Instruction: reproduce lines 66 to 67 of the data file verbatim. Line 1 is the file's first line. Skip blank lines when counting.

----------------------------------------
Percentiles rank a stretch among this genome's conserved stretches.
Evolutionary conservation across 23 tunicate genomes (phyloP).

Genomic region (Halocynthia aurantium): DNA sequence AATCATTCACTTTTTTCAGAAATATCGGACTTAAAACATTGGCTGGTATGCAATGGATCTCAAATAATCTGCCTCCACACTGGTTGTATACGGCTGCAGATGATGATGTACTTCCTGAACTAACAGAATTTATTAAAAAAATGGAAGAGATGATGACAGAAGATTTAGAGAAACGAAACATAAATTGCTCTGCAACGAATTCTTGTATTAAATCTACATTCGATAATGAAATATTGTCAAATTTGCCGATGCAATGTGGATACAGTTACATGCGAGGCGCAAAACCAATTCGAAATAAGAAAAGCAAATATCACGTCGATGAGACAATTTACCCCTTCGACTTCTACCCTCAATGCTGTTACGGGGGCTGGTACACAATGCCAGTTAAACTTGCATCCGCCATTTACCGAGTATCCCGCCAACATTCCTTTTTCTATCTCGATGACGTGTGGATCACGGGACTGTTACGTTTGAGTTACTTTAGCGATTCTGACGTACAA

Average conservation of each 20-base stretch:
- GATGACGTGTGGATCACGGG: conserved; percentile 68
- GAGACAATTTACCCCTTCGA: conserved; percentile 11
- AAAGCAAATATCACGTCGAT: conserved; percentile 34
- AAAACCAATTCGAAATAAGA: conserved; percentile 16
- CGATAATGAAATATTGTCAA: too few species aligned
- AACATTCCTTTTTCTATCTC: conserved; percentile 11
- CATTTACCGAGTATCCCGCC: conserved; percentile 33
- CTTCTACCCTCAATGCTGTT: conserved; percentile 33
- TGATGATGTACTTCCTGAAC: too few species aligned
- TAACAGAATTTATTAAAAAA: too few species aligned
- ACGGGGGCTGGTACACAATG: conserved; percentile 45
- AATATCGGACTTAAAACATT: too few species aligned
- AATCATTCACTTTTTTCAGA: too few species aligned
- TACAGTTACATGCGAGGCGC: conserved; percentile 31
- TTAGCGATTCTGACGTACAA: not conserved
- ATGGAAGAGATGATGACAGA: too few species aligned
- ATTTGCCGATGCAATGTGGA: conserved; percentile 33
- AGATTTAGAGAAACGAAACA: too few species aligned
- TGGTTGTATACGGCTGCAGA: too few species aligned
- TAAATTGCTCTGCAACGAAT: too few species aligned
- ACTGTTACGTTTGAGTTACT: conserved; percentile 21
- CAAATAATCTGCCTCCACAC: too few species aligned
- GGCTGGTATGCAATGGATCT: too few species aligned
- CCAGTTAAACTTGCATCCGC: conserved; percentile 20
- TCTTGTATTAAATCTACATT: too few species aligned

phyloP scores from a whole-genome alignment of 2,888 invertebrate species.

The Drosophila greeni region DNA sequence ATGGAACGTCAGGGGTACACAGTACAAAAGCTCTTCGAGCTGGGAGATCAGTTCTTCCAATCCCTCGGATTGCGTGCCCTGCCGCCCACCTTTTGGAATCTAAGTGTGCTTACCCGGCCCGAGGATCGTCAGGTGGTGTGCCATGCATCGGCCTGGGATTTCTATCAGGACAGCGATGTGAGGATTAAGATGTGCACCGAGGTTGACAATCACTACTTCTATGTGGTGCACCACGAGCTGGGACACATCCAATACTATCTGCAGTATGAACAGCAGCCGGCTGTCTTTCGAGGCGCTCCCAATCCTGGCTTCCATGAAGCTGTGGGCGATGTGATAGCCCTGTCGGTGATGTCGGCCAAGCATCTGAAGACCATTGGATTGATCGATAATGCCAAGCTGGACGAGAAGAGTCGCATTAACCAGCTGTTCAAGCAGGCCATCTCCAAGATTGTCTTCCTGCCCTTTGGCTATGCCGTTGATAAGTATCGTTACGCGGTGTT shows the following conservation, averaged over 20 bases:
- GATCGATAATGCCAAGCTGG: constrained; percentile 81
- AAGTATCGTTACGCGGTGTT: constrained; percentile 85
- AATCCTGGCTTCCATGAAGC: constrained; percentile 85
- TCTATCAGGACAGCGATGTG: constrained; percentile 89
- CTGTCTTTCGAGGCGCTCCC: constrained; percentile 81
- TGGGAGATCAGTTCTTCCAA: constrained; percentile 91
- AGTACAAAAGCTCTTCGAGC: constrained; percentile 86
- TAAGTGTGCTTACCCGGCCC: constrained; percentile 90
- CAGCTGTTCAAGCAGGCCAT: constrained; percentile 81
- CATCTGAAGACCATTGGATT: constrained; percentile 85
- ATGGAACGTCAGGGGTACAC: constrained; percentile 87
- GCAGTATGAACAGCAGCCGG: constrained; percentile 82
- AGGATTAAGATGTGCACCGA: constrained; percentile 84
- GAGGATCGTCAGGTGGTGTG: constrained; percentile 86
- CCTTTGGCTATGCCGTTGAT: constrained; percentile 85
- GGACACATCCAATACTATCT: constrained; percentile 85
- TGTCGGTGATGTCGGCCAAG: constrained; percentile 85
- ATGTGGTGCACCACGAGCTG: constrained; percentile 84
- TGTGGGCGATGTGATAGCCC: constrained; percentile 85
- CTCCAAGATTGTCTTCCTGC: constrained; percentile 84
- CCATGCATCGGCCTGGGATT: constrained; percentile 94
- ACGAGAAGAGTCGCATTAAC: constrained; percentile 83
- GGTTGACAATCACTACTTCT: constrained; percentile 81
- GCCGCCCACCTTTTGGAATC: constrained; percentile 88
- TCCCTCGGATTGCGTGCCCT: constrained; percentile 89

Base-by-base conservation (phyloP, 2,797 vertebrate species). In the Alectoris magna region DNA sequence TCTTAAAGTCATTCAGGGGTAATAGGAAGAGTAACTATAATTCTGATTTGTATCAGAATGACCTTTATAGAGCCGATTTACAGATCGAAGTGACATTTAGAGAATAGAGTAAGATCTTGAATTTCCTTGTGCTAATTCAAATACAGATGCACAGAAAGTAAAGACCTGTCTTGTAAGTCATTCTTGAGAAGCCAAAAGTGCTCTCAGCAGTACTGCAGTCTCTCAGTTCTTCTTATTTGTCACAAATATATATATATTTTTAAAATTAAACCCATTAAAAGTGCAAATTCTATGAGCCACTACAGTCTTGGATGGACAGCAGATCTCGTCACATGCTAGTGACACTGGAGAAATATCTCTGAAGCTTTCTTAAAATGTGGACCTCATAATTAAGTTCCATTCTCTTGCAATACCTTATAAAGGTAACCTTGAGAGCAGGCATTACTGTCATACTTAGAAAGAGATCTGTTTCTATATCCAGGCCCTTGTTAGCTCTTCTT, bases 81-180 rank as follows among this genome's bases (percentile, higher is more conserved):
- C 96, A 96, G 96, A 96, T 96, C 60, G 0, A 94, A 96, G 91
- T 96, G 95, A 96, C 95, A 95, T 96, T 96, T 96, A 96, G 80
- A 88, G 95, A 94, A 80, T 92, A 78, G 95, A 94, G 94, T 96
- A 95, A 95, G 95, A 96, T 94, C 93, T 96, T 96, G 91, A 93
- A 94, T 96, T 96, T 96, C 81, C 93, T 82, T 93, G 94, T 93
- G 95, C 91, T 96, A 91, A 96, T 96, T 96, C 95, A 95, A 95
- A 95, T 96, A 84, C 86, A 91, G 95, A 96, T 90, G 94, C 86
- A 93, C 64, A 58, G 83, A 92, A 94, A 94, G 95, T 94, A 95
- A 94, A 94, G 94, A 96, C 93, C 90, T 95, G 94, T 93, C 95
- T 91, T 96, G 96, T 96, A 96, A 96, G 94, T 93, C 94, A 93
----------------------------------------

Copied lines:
- A 94, A 94, G 94, A 96, C 93, C 90, T 95, G 94, T 93, C 95
- T 91, T 96, G 96, T 96, A 96, A 96, G 94, T 93, C 94, A 93